A woman’s heat death in Arizona after her power was cut sparked change, but advocates want more

Akash Arjun

Global Courant

PHOENIX (AP) — Stephanie Pullman died on a blistering day in Arizona after her electricity was cut off due to a $51 debt.

Five years later, the 72-year-old’s story remains at the heart of efforts to prevent others in Arizona from losing their power, leaving them without a home. life-saving air conditioning at temperatures that have surpassed 110 degrees Fahrenheit (43 degrees Celsius) on any day this month.

“Stephanie Pullman was the face of the battle that helped frame the disconnect rules for Arizona’s large, regulated utilities,” said Stacey Champion, an advocate pushing for new regulations. “But we need more.”

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Arizona Public Service, known as APS, shut down Pullman’s power in September 2018 at a time when outside temperatures in its retirement community west of Phoenix reached 107 degrees Fahrenheit (41.6 degrees Celsius). Just days earlier, a $125 payment had been made against Pullman’s $176 overdue bill.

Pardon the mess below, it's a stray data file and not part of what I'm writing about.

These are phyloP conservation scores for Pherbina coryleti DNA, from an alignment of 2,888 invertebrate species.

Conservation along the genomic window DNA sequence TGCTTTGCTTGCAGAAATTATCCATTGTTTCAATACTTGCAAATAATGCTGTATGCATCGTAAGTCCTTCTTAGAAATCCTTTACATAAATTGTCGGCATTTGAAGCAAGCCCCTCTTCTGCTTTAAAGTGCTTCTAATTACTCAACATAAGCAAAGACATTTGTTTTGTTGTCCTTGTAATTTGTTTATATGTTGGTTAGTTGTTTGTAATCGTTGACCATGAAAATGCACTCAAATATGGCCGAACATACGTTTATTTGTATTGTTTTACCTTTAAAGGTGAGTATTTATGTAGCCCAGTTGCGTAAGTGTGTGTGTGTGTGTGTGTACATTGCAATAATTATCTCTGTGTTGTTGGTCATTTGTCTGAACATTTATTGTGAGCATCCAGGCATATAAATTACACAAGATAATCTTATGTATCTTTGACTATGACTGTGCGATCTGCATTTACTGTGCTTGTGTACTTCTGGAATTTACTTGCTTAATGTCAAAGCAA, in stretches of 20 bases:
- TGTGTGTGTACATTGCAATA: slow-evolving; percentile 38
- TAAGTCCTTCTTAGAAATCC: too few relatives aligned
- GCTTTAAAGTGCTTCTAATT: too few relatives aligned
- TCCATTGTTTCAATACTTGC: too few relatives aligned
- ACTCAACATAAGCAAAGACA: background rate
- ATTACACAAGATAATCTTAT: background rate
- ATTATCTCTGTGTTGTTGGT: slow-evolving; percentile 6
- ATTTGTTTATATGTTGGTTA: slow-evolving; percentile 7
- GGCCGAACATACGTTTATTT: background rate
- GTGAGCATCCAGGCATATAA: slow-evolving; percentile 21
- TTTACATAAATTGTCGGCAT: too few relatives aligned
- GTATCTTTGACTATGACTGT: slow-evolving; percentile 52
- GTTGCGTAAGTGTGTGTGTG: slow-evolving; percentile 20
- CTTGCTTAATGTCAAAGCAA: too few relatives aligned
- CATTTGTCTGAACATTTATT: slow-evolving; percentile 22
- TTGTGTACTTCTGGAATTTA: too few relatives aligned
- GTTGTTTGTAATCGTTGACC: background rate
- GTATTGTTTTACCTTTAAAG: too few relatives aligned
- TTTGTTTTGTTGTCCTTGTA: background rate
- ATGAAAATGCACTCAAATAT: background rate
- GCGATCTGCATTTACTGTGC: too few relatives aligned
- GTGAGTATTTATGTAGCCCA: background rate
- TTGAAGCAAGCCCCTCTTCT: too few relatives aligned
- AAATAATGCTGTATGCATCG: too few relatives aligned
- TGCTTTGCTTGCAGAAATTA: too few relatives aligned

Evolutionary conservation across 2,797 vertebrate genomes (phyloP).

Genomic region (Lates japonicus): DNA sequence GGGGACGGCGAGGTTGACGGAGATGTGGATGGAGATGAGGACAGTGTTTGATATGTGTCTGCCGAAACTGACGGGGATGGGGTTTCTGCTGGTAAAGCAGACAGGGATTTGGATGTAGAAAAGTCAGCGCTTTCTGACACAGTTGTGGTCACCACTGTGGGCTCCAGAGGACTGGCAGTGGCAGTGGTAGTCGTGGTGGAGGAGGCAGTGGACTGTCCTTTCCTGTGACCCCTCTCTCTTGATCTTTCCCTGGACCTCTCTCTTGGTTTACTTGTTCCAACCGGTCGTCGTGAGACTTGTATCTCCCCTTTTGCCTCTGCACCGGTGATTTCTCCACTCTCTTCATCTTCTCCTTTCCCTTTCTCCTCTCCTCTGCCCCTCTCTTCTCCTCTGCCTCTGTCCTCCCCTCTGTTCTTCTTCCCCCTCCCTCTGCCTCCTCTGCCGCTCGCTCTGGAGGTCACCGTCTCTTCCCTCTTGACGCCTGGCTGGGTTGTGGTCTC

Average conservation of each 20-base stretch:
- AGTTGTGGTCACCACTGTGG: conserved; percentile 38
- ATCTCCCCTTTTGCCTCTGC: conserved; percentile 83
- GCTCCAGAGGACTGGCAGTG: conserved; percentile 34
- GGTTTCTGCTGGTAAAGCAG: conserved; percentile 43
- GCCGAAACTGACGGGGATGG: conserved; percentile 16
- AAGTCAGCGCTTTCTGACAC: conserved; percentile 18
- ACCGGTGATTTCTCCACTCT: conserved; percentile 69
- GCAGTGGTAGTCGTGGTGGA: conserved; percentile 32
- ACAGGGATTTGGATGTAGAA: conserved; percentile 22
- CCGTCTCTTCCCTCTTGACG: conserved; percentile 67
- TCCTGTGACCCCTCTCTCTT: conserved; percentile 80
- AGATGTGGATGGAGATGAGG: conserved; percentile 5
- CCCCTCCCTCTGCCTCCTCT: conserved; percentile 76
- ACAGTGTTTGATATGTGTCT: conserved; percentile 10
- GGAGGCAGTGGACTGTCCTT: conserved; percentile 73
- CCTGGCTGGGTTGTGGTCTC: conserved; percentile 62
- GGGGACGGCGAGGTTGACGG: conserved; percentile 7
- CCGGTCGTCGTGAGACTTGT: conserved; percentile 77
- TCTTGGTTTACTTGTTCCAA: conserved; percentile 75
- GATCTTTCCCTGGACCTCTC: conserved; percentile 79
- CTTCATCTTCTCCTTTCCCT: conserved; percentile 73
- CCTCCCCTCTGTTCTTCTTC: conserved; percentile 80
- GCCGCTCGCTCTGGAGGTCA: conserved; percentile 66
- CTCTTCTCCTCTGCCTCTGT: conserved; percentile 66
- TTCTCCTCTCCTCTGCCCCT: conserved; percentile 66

Her body was found in her home during a subsequent health check.

The the medical examiner’s office said Pullman died of ” exposure to ambient heat combined with post-lockdown cardiovascular disease.

Like many older residents of retirement communities in the Phoenix area, Pullman was a native Midwesterner, living alone after moving from Ohio, where her family resides.

Details about Pullman’s life are sketchy as her family is unable to discuss the matter under a private legal settlement with APS.

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“I can’t talk,” Pullman’s son, Tim Pullman, said when reached by phone in Ohio.

Champion said the family also suddenly stopped talking to her after the 2019 settlement.

APS did not comment on the settlement when contacted last week, but said in a statement that it “is there to help customers and we make sure they stay connected during the summer months.”

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Pullman’s death prompted Champion and others to demand new rules to avoid closures. The case raised awareness extreme heat hazardsand it led to change.